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Social-Ecological Systems Meta-Analysis Database: Component

SummaryShrimp is the most prevalent fishery around the waters of Svalbard. States that are permitted to fish for shrimp in the Svalbard zone are Canada, the EU, the Faroe Islands, Greenland, Iceland, Russia and Norway.
SubtypeLocal Resource User Group
SectorMarine protected areas, Fisheries (Stock-specific)
Interest HeterogeneityMedium (2)
ExplanationIn general, all fishermen have an interest in making a profit from commercial fishing and having sustainable fish stocks. In the case of Svalbard, there is some heterogeneity due to the conditions in the Svalbard Treaty – that other nations are permitted to fish within Svalbard’s waters. Although the majority of shrimp fishing is by Norwegian vessels, some vessels from others countries also participate, and may be less likely to comply with Norwegian regulations.
Costs Of ExitNo
ExplanationWith large infrastructure costs for fishing vessels, one might assume that the costs for leaving the industry may be high. However, from the mid-1990s to 2010, there was a trend from many, smaller vessels to fewer, larger vessels (NAFO 2006 ). This likely means that the number of fishers has decreased, and thus costs must not have been too high to leave the industry.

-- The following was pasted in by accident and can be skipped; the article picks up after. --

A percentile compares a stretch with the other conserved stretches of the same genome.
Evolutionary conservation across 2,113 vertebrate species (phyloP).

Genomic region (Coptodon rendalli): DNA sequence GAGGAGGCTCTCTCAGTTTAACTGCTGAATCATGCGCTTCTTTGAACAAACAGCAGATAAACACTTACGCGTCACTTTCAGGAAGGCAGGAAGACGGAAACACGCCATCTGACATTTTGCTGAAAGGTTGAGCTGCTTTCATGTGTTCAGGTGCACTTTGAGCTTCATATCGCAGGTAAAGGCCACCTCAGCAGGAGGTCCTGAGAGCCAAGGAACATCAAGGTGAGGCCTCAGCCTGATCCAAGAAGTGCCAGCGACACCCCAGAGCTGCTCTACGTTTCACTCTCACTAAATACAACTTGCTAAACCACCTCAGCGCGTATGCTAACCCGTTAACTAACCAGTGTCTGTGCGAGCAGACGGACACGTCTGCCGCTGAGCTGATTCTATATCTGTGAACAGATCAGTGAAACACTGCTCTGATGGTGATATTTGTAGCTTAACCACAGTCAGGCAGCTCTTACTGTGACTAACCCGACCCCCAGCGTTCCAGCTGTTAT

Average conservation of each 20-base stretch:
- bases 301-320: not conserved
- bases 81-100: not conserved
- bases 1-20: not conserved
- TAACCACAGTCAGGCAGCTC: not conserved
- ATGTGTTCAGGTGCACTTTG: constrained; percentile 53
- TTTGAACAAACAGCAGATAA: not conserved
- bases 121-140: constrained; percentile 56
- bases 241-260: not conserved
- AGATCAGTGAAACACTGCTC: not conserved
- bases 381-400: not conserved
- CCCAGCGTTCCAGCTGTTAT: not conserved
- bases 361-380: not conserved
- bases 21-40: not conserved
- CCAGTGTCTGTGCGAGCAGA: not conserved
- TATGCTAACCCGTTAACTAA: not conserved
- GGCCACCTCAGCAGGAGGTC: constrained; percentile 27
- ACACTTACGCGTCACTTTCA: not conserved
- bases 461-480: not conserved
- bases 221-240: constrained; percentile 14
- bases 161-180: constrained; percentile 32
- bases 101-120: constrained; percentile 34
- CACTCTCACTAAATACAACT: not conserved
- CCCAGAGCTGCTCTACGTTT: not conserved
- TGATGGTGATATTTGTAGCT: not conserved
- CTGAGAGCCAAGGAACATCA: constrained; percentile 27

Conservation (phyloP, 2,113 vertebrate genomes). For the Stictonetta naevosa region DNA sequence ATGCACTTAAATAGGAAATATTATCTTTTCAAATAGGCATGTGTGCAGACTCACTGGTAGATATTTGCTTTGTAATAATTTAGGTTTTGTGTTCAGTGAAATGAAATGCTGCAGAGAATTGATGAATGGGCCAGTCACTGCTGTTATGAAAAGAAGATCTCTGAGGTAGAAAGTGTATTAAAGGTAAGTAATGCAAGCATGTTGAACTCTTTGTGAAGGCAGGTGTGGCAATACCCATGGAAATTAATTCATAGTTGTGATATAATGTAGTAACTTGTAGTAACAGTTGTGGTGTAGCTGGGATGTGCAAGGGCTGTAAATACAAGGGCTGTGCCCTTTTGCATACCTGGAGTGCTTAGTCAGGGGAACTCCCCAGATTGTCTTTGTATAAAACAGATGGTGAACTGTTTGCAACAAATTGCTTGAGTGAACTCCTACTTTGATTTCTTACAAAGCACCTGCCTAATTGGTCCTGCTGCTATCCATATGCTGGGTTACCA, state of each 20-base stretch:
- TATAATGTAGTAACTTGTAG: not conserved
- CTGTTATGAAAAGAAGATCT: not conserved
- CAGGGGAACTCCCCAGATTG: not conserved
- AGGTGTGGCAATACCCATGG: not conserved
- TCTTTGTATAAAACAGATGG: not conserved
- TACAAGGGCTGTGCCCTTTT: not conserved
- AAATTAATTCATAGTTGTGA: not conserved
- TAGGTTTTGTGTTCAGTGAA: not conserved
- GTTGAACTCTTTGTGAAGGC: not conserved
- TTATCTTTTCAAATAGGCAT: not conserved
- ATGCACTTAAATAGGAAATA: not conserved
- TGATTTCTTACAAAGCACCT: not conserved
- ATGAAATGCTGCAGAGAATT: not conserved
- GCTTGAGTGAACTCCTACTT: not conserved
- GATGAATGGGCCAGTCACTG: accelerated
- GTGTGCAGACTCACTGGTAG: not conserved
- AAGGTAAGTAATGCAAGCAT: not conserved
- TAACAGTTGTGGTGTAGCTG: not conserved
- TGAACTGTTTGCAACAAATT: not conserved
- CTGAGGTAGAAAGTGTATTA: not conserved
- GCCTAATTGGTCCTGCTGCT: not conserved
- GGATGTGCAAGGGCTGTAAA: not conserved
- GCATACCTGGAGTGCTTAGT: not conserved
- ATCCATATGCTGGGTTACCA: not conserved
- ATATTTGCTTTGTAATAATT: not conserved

Proportionality (Of Costs And Benefits) 
ExplanationThe overall value of the Norwegian shrimp fishery (not just Svalbard area) is about 500 million NOK per year ($65 million US) (Statistics Norway [Online ]). Fishing statistics for indicate that for groundfishing as a whole (including shrimp) that revenues have exceeded costs, making it profitable (Fiskeridirektoratet 2015 ).
Actor Group CoordinationMissing
LeadershipNo leader
Leadership AccountabilityNot Applicable
Leadership AuthorityNot Applicable
Actor Group TrustHigh (3)
ExplanationFrom a study not specifically about shrimp fishing, but about fishing more generally in the Barents Sea, Honneland (2000) found that fisherman believed that others would not exceed their quota limits. Since Coast Guard inspections occurred regularly (and violators were punished fairly and without bias), many fishermen held the view that others could cheat without being detected, but “only in small quantities and not over time”.
Past CollaborationMissing
Personal CommunicationMissing
Remote CommunicationMissing